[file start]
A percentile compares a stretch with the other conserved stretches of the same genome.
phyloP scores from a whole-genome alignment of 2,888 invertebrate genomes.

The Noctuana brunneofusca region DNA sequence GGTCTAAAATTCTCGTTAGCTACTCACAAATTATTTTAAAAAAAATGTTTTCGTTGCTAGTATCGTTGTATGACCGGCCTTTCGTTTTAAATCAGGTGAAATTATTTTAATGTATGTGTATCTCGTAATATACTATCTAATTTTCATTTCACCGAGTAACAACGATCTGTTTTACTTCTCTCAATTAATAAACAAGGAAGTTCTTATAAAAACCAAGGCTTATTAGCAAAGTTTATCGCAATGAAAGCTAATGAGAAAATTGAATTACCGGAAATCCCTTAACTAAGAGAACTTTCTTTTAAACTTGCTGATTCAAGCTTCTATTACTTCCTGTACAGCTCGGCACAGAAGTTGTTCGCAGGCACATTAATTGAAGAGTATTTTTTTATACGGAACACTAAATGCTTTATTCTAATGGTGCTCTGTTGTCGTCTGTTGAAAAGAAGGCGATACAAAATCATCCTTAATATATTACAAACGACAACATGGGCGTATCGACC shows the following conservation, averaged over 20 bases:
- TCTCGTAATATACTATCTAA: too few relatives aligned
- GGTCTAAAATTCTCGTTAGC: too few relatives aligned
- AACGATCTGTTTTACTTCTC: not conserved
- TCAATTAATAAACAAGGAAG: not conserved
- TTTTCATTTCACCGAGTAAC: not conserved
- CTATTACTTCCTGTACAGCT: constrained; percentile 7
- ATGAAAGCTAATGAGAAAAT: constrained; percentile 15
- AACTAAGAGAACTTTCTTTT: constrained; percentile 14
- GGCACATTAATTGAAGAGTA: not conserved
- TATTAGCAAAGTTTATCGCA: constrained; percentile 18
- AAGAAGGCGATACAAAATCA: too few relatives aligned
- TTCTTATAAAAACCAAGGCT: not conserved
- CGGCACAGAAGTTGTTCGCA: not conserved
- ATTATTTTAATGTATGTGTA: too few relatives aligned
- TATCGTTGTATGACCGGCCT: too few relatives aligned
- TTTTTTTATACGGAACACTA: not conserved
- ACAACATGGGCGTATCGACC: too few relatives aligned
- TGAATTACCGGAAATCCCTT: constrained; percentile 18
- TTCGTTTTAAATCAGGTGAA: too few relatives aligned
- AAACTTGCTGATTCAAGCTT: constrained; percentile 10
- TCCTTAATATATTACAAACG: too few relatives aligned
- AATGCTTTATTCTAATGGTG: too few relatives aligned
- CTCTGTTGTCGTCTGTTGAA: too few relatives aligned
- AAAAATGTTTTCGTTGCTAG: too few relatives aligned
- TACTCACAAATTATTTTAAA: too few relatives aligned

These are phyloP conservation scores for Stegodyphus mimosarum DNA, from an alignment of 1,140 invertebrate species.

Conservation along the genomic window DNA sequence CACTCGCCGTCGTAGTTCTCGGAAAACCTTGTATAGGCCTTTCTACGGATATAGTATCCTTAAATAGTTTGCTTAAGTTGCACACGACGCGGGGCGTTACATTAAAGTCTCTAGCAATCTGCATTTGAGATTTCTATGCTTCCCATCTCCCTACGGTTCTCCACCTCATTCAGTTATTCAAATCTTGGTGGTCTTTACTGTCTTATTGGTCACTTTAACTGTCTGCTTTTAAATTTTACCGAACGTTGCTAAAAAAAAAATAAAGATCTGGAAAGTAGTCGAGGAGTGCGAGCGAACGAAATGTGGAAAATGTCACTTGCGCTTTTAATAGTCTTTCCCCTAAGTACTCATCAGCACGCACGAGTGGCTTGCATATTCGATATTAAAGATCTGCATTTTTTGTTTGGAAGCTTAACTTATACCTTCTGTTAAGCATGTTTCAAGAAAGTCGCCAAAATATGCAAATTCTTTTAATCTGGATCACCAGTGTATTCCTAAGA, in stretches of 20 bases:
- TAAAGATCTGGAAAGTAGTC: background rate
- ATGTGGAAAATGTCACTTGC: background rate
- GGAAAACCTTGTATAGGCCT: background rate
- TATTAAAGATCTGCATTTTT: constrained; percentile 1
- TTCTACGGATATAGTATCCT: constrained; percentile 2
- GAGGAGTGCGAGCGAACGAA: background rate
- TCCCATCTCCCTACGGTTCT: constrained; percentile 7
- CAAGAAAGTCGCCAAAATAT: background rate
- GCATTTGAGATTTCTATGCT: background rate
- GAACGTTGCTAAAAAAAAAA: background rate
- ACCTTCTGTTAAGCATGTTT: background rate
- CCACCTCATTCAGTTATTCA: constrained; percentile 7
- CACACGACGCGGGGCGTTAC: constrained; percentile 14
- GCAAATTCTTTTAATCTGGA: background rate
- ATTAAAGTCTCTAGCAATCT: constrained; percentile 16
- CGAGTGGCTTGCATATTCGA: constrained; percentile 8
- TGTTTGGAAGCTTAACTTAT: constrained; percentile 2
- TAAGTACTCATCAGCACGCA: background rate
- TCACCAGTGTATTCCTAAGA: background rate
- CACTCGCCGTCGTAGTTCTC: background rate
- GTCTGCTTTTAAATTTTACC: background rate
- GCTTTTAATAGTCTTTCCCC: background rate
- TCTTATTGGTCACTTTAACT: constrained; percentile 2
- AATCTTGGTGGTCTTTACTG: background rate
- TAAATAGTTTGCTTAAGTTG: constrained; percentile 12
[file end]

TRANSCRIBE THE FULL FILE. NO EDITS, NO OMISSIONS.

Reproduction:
A percentile compares a stretch with the other conserved stretches of the same genome.
phyloP scores from a whole-genome alignment of 2,888 invertebrate genomes.

The Noctuana brunneofusca region DNA sequence GGTCTAAAATTCTCGTTAGCTACTCACAAATTATTTTAAAAAAAATGTTTTCGTTGCTAGTATCGTTGTATGACCGGCCTTTCGTTTTAAATCAGGTGAAATTATTTTAATGTATGTGTATCTCGTAATATACTATCTAATTTTCATTTCACCGAGTAACAACGATCTGTTTTACTTCTCTCAATTAATAAACAAGGAAGTTCTTATAAAAACCAAGGCTTATTAGCAAAGTTTATCGCAATGAAAGCTAATGAGAAAATTGAATTACCGGAAATCCCTTAACTAAGAGAACTTTCTTTTAAACTTGCTGATTCAAGCTTCTATTACTTCCTGTACAGCTCGGCACAGAAGTTGTTCGCAGGCACATTAATTGAAGAGTATTTTTTTATACGGAACACTAAATGCTTTATTCTAATGGTGCTCTGTTGTCGTCTGTTGAAAAGAAGGCGATACAAAATCATCCTTAATATATTACAAACGACAACATGGGCGTATCGACC shows the following conservation, averaged over 20 bases:
- TCTCGTAATATACTATCTAA: too few relatives aligned
- GGTCTAAAATTCTCGTTAGC: too few relatives aligned
- AACGATCTGTTTTACTTCTC: not conserved
- TCAATTAATAAACAAGGAAG: not conserved
- TTTTCATTTCACCGAGTAAC: not conserved
- CTATTACTTCCTGTACAGCT: constrained; percentile 7
- ATGAAAGCTAATGAGAAAAT: constrained; percentile 15
- AACTAAGAGAACTTTCTTTT: constrained; percentile 14
- GGCACATTAATTGAAGAGTA: not conserved
- TATTAGCAAAGTTTATCGCA: constrained; percentile 18
- AAGAAGGCGATACAAAATCA: too few relatives aligned
- TTCTTATAAAAACCAAGGCT: not conserved
- CGGCACAGAAGTTGTTCGCA: not conserved
- ATTATTTTAATGTATGTGTA: too few relatives aligned
- TATCGTTGTATGACCGGCCT: too few relatives aligned
- TTTTTTTATACGGAACACTA: not conserved
- ACAACATGGGCGTATCGACC: too few relatives aligned
- TGAATTACCGGAAATCCCTT: constrained; percentile 18
- TTCGTTTTAAATCAGGTGAA: too few relatives aligned
- AAACTTGCTGATTCAAGCTT: constrained; percentile 10
- TCCTTAATATATTACAAACG: too few relatives aligned
- AATGCTTTATTCTAATGGTG: too few relatives aligned
- CTCTGTTGTCGTCTGTTGAA: too few relatives aligned
- AAAAATGTTTTCGTTGCTAG: too few relatives aligned
- TACTCACAAATTATTTTAAA: too few relatives aligned

These are phyloP conservation scores for Stegodyphus mimosarum DNA, from an alignment of 1,140 invertebrate species.

Conservation along the genomic window DNA sequence CACTCGCCGTCGTAGTTCTCGGAAAACCTTGTATAGGCCTTTCTACGGATATAGTATCCTTAAATAGTTTGCTTAAGTTGCACACGACGCGGGGCGTTACATTAAAGTCTCTAGCAATCTGCATTTGAGATTTCTATGCTTCCCATCTCCCTACGGTTCTCCACCTCATTCAGTTATTCAAATCTTGGTGGTCTTTACTGTCTTATTGGTCACTTTAACTGTCTGCTTTTAAATTTTACCGAACGTTGCTAAAAAAAAAATAAAGATCTGGAAAGTAGTCGAGGAGTGCGAGCGAACGAAATGTGGAAAATGTCACTTGCGCTTTTAATAGTCTTTCCCCTAAGTACTCATCAGCACGCACGAGTGGCTTGCATATTCGATATTAAAGATCTGCATTTTTTGTTTGGAAGCTTAACTTATACCTTCTGTTAAGCATGTTTCAAGAAAGTCGCCAAAATATGCAAATTCTTTTAATCTGGATCACCAGTGTATTCCTAAGA, in stretches of 20 bases:
- TAAAGATCTGGAAAGTAGTC: background rate
- ATGTGGAAAATGTCACTTGC: background rate
- GGAAAACCTTGTATAGGCCT: background rate
- TATTAAAGATCTGCATTTTT: constrained; percentile 1
- TTCTACGGATATAGTATCCT: constrained; percentile 2
- GAGGAGTGCGAGCGAACGAA: background rate
- TCCCATCTCCCTACGGTTCT: constrained; percentile 7
- CAAGAAAGTCGCCAAAATAT: background rate
- GCATTTGAGATTTCTATGCT: background rate
- GAACGTTGCTAAAAAAAAAA: background rate
- ACCTTCTGTTAAGCATGTTT: background rate
- CCACCTCATTCAGTTATTCA: constrained; percentile 7
- CACACGACGCGGGGCGTTAC: constrained; percentile 14
- GCAAATTCTTTTAATCTGGA: background rate
- ATTAAAGTCTCTAGCAATCT: constrained; percentile 16
- CGAGTGGCTTGCATATTCGA: constrained; percentile 8
- TGTTTGGAAGCTTAACTTAT: constrained; percentile 2
- TAAGTACTCATCAGCACGCA: background rate
- TCACCAGTGTATTCCTAAGA: background rate
- CACTCGCCGTCGTAGTTCTC: background rate
- GTCTGCTTTTAAATTTTACC: background rate
- GCTTTTAATAGTCTTTCCCC: background rate
- TCTTATTGGTCACTTTAACT: constrained; percentile 2
- AATCTTGGTGGTCTTTACTG: background rate
- TAAATAGTTTGCTTAAGTTG: constrained; percentile 12